I may be wearing rose colored glasses, but I can still see the very dangerous, scary, and real things that moms face everyday. I can still have that fear of losing a child. That fear of having a child being diagnosed with a life-threatening disease or illness. The fear of a child being abducted. Or in this case, the very-real and very looming fear of having a simple, routine, surgery... on Monday.

I've never had surgery. Yep. I know. So many of you probably laugh or scoff at the fact that I could find surgery as such a frightening prospect. It's not actually the surgery itself that worries me. It's the what-if. The maybe. The *statistical possibility* that I could perish from this earth by the hands of a skilled surgeon in a routing procedure, just eight minutes from my house. It's the thought that I could be taken from my family when I have SO MUCH LEFT TO DO. At the very least, it's that I could have complications during or after surgery that could lead to a much longer than *usual* recovery. More pain. More Procedures. More Issues. Anything that would prevent me from taking care of my kids. Anything that would force me to rely on others to get these things accomplished, others who I AM SURE would not be able to do it the way I need it to be done. At the very most, it's the very real fear that I could DIE in two days. I could become a body, a shell, a mother who wasn't done raising her children. A person who had so much left to accomplish. A person who had so much more love to give. A person whose time ran out.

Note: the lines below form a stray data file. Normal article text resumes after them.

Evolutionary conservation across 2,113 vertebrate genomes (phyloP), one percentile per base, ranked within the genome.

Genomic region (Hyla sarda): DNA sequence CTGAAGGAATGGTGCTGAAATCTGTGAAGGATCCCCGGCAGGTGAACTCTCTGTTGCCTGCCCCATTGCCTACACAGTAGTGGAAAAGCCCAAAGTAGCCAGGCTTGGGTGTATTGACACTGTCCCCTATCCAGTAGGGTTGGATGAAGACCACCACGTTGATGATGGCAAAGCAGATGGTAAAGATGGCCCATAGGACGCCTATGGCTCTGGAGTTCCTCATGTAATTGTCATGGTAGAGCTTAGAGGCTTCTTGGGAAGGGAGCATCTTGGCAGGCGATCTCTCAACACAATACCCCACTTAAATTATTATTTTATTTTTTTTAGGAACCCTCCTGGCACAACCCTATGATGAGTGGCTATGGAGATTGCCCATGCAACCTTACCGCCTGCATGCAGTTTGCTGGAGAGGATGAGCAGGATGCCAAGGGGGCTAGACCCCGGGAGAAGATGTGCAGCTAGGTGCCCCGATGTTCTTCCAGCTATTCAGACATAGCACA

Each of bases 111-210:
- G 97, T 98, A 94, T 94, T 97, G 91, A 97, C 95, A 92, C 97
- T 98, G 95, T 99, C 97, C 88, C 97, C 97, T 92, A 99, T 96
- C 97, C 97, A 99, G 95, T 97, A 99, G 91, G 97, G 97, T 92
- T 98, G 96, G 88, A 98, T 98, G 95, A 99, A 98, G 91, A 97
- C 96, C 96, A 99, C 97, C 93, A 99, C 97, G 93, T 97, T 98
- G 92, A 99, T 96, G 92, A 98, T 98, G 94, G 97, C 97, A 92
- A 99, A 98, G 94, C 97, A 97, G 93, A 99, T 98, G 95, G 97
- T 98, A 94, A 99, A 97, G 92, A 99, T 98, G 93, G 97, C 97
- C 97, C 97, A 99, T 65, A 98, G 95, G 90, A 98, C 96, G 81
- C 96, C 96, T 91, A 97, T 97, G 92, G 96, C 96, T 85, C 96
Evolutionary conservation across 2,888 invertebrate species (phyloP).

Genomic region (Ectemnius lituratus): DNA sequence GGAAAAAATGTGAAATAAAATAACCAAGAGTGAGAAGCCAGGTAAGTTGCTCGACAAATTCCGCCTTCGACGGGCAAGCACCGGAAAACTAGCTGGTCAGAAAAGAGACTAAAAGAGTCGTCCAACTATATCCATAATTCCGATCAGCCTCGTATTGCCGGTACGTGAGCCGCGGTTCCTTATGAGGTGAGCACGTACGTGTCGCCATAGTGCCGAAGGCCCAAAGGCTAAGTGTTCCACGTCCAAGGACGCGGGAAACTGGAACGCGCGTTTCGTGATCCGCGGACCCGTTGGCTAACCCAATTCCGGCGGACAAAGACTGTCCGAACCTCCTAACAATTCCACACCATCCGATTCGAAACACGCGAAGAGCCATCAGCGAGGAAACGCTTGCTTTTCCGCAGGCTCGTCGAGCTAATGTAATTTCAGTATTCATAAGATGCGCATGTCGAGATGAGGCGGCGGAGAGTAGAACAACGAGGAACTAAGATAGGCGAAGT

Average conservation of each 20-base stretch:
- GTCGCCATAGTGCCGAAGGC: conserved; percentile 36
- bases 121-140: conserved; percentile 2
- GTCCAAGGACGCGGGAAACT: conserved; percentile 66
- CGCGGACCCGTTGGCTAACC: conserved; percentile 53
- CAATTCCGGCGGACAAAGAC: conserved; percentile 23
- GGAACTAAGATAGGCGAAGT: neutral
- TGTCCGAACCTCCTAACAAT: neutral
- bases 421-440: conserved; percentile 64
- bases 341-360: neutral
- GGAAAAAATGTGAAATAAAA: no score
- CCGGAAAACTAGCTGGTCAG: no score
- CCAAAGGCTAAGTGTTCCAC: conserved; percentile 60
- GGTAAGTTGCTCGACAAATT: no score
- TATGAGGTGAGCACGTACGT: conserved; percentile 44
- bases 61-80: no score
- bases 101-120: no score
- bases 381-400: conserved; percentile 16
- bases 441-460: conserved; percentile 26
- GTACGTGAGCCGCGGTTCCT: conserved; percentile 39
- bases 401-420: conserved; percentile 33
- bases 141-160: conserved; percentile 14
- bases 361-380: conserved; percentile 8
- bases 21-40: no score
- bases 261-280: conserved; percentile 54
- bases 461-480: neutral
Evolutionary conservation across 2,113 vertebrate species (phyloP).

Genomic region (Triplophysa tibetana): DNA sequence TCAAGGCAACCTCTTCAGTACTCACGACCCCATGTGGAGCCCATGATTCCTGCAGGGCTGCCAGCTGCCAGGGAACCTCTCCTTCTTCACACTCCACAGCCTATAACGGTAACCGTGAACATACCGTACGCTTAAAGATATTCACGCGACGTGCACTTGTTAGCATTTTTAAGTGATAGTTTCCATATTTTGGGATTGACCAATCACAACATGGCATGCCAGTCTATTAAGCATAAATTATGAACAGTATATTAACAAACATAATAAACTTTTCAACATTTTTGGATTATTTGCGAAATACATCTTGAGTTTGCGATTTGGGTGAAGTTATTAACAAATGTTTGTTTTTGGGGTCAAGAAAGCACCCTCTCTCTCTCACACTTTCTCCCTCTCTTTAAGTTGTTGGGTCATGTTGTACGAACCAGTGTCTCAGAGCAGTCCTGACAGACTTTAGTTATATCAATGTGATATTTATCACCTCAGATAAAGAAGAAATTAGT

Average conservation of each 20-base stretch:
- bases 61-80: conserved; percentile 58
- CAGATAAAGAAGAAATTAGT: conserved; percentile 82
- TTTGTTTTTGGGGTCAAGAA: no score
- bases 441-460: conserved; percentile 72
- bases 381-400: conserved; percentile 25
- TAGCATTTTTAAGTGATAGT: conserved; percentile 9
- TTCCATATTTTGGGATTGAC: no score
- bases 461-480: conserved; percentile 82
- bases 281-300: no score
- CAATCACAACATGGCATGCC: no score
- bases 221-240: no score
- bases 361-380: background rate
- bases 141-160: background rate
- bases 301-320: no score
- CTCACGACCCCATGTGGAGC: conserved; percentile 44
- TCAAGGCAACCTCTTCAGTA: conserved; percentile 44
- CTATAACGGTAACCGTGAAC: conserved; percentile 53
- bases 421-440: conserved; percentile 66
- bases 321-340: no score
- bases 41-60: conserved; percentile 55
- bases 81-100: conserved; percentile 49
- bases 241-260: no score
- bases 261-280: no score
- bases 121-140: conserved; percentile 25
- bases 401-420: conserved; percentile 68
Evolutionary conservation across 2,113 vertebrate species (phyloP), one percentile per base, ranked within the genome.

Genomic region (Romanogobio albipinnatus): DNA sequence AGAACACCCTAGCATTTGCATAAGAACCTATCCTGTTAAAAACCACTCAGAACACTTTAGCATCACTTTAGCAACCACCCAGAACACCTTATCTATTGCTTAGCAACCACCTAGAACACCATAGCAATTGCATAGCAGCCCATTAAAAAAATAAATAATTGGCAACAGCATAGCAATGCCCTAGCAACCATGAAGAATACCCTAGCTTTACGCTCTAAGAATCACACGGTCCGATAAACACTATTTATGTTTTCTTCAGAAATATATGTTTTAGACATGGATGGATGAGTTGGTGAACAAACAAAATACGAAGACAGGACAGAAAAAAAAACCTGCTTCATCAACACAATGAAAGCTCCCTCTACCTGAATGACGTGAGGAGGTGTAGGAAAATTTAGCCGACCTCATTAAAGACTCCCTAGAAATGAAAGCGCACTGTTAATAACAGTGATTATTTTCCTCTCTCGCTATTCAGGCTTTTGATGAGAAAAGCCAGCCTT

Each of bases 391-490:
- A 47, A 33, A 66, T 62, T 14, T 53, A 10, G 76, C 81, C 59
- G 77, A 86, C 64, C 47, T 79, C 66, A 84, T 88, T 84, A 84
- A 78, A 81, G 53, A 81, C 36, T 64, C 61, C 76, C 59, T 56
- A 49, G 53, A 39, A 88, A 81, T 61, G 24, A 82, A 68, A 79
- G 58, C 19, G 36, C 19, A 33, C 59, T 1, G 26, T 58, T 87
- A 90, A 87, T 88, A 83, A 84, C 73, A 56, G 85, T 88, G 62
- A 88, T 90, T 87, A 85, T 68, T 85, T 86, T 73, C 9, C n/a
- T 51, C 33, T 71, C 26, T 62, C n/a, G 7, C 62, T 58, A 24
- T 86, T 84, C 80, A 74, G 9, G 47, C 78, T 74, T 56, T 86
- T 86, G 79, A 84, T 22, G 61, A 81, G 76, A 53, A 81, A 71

Some of you will stop reading right here. Some of you will think "yep, she is definitely crazy. Off the deep end. Overly dramatic. Can't "deal" with Life's difficulties. But maybe, just maybe, some of you will understand. Maybe some of you have been in this place, this place where you are alone at 8pm with tears just rolling down your face because "what if i just kissed my kids goodnight for the last time ever?" or "What if I die and E is only four and he never remembers how much I love him? What if he can't remember that I sang to him, or that I painted his nails, or that I used to love his artwork and saved and laminated every precious piece?" What if I don't get to see A's spring dance recital? What if I never get to see then go to Junior High? To High School? To Prom? What if I never get to make tacos again? What if I never get to sew the kitchen curtains I have on the sewing table, or if I don't ever get the Little Free Library painted and put up? What if I don't get to take them camping ever again, or make s'mores? What if I don't get to see them off to summer camp, or I don't get to take them to the lake again? Who will keep all three kinds of cheerios in the cupboard or know that they like Whales instead of Goldfish? Who will know that A doesn't like Ketchup and that they like Horseradish Mustard? Who will know what size shoes to buy them, or what dresses A hasn't played violin in yet? Who has their medical history memorized, knows their vaccination schedule? No one else has ever taken them to the doctor or the dentist! Who will know that I have that cool Nature workbook hidden from them until summer? Who will know that A needs a kite to take to school and that M still needs a spare pair of glasses ordered this month? Who will teach E how much I loved him when he can't even remember me?